The company admitted in a statement on 2 April that it was wrong to have told US politician Mark Pocan that his claim about employees being forced to do this were untrue.
Paying workers $15/hr doesn't make you a "progressive workplace" when you union-bust & make workers urinate in water bottles. https://t.co/CnFTtTKA9q— Rep. Mark Pocan (@repmarkpocan) March 25, 2021
Pocan, a Democrat in the House of Representatives who has been representing Wisconsin's 2nd congressional district since 2013, said in a tweet on 25 March that paying workers US$15 an hour did not make Amazon a progressive organisation when it was indulging in union-busting activities and making its workers urinate in bottles.
Amazon responded with a tweet from its @amazonnews Twitter account, saying: "You don’t really believe the peeing in bottles thing, do you? If that were true, nobody would work for us. The truth is that we have over a million incredible employees around the world who are proud of what they do, and have great wages and health care from day one."
Sigh.— Rep. Mark Pocan (@repmarkpocan) April 3, 2021
This is not about me, this is about your workers—who you don't treat with enough respect or dignity.
Start by acknowledging the inadequate working conditions you've created for ALL your workers, then fix that for everyone & finally, let them unionize without interference. https://t.co/tdIns0AR66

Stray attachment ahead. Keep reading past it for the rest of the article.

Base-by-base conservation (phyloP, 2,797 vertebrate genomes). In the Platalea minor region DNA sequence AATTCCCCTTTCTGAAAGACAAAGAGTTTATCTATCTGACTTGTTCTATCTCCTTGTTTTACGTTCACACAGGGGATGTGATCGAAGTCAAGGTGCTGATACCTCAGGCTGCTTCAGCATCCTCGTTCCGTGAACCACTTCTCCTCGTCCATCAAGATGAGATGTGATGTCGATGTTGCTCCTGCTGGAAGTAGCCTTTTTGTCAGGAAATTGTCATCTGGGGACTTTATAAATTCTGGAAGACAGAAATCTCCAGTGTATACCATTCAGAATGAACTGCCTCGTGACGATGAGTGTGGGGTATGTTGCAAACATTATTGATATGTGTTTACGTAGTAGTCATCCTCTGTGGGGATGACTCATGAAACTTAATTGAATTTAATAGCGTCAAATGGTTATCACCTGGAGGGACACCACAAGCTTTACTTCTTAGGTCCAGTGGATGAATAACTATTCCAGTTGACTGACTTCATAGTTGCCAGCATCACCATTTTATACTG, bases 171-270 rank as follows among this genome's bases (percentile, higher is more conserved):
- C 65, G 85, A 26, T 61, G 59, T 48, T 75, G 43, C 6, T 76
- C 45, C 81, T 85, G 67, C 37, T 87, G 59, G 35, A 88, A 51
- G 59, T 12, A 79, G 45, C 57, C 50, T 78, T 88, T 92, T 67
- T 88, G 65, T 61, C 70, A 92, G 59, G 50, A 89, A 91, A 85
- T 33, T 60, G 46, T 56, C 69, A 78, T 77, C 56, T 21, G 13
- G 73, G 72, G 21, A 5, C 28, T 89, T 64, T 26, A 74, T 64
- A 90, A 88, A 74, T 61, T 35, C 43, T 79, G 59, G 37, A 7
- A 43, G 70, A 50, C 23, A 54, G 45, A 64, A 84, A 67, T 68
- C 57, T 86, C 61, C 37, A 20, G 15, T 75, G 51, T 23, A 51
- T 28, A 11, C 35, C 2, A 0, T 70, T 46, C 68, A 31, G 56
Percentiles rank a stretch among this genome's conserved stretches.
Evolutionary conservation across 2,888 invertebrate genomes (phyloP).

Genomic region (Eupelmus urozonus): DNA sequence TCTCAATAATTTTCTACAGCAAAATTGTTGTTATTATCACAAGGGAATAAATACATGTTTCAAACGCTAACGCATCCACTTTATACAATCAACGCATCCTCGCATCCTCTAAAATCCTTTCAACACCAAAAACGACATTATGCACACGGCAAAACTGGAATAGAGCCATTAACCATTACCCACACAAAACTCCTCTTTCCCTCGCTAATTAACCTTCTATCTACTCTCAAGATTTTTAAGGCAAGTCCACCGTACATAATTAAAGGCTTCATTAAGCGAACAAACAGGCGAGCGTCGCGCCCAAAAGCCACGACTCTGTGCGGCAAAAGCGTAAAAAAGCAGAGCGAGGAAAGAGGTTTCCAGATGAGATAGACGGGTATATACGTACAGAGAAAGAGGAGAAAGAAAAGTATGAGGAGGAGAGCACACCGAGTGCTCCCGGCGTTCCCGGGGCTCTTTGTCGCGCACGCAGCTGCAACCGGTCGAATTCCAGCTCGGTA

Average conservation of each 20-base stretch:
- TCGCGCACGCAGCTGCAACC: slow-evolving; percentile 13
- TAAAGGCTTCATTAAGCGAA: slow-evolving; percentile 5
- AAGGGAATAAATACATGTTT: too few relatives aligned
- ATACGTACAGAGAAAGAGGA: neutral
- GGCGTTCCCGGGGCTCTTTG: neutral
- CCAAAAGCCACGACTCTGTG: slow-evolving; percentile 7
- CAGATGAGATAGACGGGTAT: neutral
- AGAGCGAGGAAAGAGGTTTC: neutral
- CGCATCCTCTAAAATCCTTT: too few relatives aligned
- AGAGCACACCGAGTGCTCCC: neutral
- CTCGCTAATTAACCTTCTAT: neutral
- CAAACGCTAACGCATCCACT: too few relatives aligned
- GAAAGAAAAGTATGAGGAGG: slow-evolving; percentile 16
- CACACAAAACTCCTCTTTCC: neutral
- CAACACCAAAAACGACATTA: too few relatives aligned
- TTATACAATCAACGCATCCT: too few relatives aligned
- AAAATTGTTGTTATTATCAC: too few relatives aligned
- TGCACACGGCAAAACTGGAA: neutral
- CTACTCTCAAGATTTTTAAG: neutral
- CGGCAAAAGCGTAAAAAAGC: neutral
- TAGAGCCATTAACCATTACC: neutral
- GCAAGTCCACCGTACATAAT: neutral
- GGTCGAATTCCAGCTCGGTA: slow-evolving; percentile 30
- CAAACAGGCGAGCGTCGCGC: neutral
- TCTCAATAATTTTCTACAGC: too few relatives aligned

Despite having to back down, Amazon tried to spin the issue to some extent.
"First, the tweet was incorrect. It did not contemplate our large driver population and instead wrongly focused only on our fulfillment centres. A typical Amazon fulfillment centre has dozens of restrooms, and employees are able to step away from their work station at any time. If any employee in a fulfillment centre has a different experience, we encourage them to speak to their manager and we'll work to fix it," the statement said.
1/2 You don’t really believe the peeing in bottles thing, do you? If that were true, nobody would work for us. The truth is that we have over a million incredible employees around the world who are proud of what they do, and have great wages and health care from day one.— Amazon News (@amazonnews) March 25, 2021
"Second, our process was flawed. The tweet did not receive proper scrutiny. We need to hold ourselves to an extremely high accuracy bar at all times, and that is especially so when we are criticising the comments of others.
"Third, we know that drivers can and do have trouble finding restrooms because of traffic or sometimes rural routes, and this has been especially the case during Covid when many public restrooms have been closed."
But the claim that only drivers had to resort to this humiliating practice, was countered by another writer named Kim Kelly.
I have a feeling we won’t be seeing a shiny PR apology to workers like Linda, Jacqueline, and the thousands of other Amazon warehouse workers who can’t even use the restroom at work without fear of reprisal: https://t.co/wgdEcqUztB— Kim Kelly (@GrimKim) April 3, 2021
The backflip occurred as workers at an Alabama warehouse await a vote count that could lead to the company's first unionised facility in the US.
Amazon has always tried to prevent its more than 800,000 US employees to form unions. Many workers have complained about inhuman conditions at work and as a result the American labour movement has made the creation of unions at the company's centres a goal.
Hearing Amazon plans to distribute these portable toilets to every driver ? pic.twitter.com/v97IPISbM9— An Angry Opossum (@AnAngryOpossum) April 3, 2021